By Karen Berger
Gone are the days of tracking down government-printed topographical maps for a wilderness trek. Today you can find, customize, and print your own maps from a variety of software manufacturers.
Technology is changing how we find our way through the great outdoors. A big part of trip planning used to be finding (and buying) the right maps. Because the United States Geological Survey (USGS) publishes 58,000 maps covering the entire nation, planning a long trip to a remote location could be a cumbersome logistical challenge.
No more: Today, a map of any wilderness area in the country can be a mere mouse click away. Thanks to computer mapping software, the entire USGS topographic library is available on disk, at a reasonable price, especially when compared to buying individual maps.
In some cases, you can transfer some of the map software information (such as waypoints) from your computer directly into a PalmPilot or similar device or a global-positioning system (GPS) unit. Or you can use it the old-fashioned way: Select only the portion of the map you need and print it out. For printing waterproof and durable maps on inkjet printers, try 1. National Geographic's Adventure Paper ($19.95 per 15-sheet pack). www.ngmapstore.com.
The major electronic mapmakers have a lot in common, but there are some important differences among the four companies that follow. The user-friendly Maptech is based on classic, unedited USGS quadrangles. DeLorme offers good maps at a bargain price. National Geographic provides beautiful maps with impressive 3-D and flyover views, and the Internet's Trails.com has simpler operations but offers online maps and guidebooks for the entire United States.
Sold separately by state (and, in the case of the smaller Eastern states, by region), each Maptech package includes several disks containing the USGS topo maps for that state or area. Each CD has both 7.5-minute and 15-minute maps (1:24,000, for more detail; and 1:100,000, for less).
Maptech's packages of trail maps for the Continental Divide, the Pacific Crest, and the national parks are bargain-priced at $49.95 each. The only disadvantage is that Maptech's maps are only as up to date as the USGS makes them, so some information may be out of date.
The company's Terrain Navigator Pro Edition ($299.95 per state or region) offers aerial photos and a one-year subscription that allows you to download new photos from Maptech's Web site. For most, however, the standard package will more than meet their needs. www.maptech.com.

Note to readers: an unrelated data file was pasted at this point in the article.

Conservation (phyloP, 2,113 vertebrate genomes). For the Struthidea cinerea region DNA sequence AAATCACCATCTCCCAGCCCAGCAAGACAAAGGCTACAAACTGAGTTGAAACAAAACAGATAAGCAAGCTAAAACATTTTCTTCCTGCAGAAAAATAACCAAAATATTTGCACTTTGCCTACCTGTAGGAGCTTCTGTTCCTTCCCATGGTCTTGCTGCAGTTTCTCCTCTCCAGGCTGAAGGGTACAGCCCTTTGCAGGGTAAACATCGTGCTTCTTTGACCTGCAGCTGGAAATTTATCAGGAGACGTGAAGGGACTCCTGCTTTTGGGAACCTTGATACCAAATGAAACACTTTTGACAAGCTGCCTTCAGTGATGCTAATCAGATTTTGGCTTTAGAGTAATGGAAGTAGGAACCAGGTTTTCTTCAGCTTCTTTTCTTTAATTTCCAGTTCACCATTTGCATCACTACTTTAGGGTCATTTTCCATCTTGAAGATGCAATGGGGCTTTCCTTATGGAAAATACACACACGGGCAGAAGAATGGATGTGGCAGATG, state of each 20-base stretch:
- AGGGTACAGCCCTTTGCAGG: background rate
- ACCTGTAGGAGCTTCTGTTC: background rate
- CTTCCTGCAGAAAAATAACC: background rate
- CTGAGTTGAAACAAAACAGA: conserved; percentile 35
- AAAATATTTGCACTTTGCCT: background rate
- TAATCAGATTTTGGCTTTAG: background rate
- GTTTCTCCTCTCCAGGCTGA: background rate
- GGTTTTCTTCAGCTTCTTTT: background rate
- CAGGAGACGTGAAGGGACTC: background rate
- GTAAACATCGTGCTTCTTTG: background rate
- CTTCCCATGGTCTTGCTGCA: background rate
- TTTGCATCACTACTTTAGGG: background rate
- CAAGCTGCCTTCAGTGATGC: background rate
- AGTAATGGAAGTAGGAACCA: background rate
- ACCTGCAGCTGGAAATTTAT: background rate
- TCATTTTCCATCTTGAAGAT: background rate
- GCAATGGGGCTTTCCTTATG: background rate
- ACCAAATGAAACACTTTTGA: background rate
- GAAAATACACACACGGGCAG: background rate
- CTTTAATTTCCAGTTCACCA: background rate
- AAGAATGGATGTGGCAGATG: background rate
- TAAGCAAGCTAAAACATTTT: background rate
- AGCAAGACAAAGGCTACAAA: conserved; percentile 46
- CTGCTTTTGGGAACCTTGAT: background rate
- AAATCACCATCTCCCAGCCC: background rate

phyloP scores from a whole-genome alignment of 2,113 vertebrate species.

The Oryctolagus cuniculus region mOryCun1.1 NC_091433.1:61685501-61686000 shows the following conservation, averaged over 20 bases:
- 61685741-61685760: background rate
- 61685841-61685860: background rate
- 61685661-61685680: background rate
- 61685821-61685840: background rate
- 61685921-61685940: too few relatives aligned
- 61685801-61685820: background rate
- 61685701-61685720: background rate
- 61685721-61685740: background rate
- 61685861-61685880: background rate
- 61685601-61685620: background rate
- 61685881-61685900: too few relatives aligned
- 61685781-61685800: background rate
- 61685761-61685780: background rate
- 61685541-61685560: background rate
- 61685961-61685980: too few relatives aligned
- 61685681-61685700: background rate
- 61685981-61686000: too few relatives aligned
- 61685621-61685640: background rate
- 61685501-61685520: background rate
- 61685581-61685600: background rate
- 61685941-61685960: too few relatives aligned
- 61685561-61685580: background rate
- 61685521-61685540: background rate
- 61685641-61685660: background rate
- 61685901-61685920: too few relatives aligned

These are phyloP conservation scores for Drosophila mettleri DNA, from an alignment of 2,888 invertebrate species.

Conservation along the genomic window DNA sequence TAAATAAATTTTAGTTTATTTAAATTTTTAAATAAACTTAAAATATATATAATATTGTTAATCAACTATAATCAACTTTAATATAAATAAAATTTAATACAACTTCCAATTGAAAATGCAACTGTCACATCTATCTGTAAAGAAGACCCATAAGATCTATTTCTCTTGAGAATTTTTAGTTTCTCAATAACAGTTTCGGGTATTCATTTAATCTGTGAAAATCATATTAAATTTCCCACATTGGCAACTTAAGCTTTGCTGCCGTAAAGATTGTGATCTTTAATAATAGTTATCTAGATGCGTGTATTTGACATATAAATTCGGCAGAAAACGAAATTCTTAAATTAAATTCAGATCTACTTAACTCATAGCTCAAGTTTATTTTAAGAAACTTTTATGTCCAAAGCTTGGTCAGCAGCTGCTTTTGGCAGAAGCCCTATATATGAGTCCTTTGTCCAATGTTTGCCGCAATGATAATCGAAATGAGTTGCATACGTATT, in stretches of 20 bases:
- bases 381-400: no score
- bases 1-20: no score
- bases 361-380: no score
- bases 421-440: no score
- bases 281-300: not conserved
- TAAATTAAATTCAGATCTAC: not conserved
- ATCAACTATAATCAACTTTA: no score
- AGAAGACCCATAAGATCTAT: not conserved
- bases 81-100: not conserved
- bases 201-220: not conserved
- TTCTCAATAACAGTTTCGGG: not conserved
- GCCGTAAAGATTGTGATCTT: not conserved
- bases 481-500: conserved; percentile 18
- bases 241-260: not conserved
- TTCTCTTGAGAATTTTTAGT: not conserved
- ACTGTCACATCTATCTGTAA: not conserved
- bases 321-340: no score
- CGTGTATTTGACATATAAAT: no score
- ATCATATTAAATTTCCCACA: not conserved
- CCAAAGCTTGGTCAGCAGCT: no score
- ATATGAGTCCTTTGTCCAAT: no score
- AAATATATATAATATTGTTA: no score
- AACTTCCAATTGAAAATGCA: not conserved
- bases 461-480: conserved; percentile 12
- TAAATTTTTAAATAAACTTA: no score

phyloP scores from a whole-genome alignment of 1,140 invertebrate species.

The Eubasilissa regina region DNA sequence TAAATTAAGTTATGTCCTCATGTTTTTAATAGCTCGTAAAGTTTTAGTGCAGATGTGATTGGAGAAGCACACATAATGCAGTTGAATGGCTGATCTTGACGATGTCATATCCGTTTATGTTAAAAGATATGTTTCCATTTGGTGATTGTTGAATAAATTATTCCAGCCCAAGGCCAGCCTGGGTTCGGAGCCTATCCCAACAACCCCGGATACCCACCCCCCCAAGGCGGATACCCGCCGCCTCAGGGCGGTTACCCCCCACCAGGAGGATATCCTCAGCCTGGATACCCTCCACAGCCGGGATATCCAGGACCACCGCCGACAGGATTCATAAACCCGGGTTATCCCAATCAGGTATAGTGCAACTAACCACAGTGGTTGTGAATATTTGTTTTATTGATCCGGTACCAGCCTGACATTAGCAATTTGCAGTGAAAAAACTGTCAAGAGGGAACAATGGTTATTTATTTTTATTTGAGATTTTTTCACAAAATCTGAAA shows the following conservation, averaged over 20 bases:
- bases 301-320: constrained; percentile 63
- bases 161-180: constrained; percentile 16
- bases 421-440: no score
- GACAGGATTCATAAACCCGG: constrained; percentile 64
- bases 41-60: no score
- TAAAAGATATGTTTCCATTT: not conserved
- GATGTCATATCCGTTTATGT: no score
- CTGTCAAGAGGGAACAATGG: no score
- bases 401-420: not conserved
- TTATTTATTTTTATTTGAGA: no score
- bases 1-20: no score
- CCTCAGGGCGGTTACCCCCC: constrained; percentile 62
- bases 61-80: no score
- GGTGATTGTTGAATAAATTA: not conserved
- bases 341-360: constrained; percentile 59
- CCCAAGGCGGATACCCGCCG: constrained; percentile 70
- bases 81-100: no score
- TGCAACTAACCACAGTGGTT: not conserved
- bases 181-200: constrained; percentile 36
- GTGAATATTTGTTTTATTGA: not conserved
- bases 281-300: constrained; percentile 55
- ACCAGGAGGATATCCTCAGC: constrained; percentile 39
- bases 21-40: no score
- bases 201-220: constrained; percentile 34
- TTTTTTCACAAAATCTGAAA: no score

But the software, which froze or crashed several times in multiple test sessions, can be difficult to use. It also has a bit of a steep learning curve: Some of the controls, such as zooming in and out and moving up and down the map, are clunky and not easy to master. With a little patience, however, you'll be able to manage waypoints, 3-D viewing, profile mapping, searching by place name, and route tracking.
The maps come in a convenient package (for instance, one disk contains all the maps for California) and offer great clarity and many different zoom lengths. The CDs are divided into eastern and western regions, and the bargain price gets you all the topos for half of the United States! www.delorme.com.
Once loaded, the software includes some important and useful features.
First, National Geographic uses both USGS topos and its own maps and offers a live map update feature, so the maps are as up to date as possible. The 3-D views are superb and give a real feeling of being on the terrain.
The draw-your-own-route feature is also a cut above the rest: You can mark a squiggly line, and the software will calculate the exact distance as well as give information about waypoints and elevation. It even shows you what an aerial view of your route looks like. You can add your own notes, symbols, and photos. Available in state and regional packages. www.nationalgeographic.com/topo.
Trails.com ($49.95, annually; free 14- day trial membership)The Internet-based site Trails.com can be a bargain because the annual fee provides unlimited topos and information on more than 30,000 trails nationwide. However, you need a high-speed Internet connection for the graphics to load at a reasonable speed, and the print quality isn't as clean as the CD-ROM-generated maps.
Compared to the CD-based software, Trails.com also falls short when it comes to map tools such as profiling elevation, route marking, waypoint tools, and 3-D viewing.
Where the Web site excels, however, is in the sheer amount of information: In addition to the maps, Trails. com offers up to 50 free trail guides (more available at 99 cents each), real-time weather data, trail town facts, news on outdoor activities, and aerial photos. www.trails.com.
Karen Berger is the author of Backpacking and Hiking (DK Publishing Inc., 2005). Visit her at www.hikerwriter.com.
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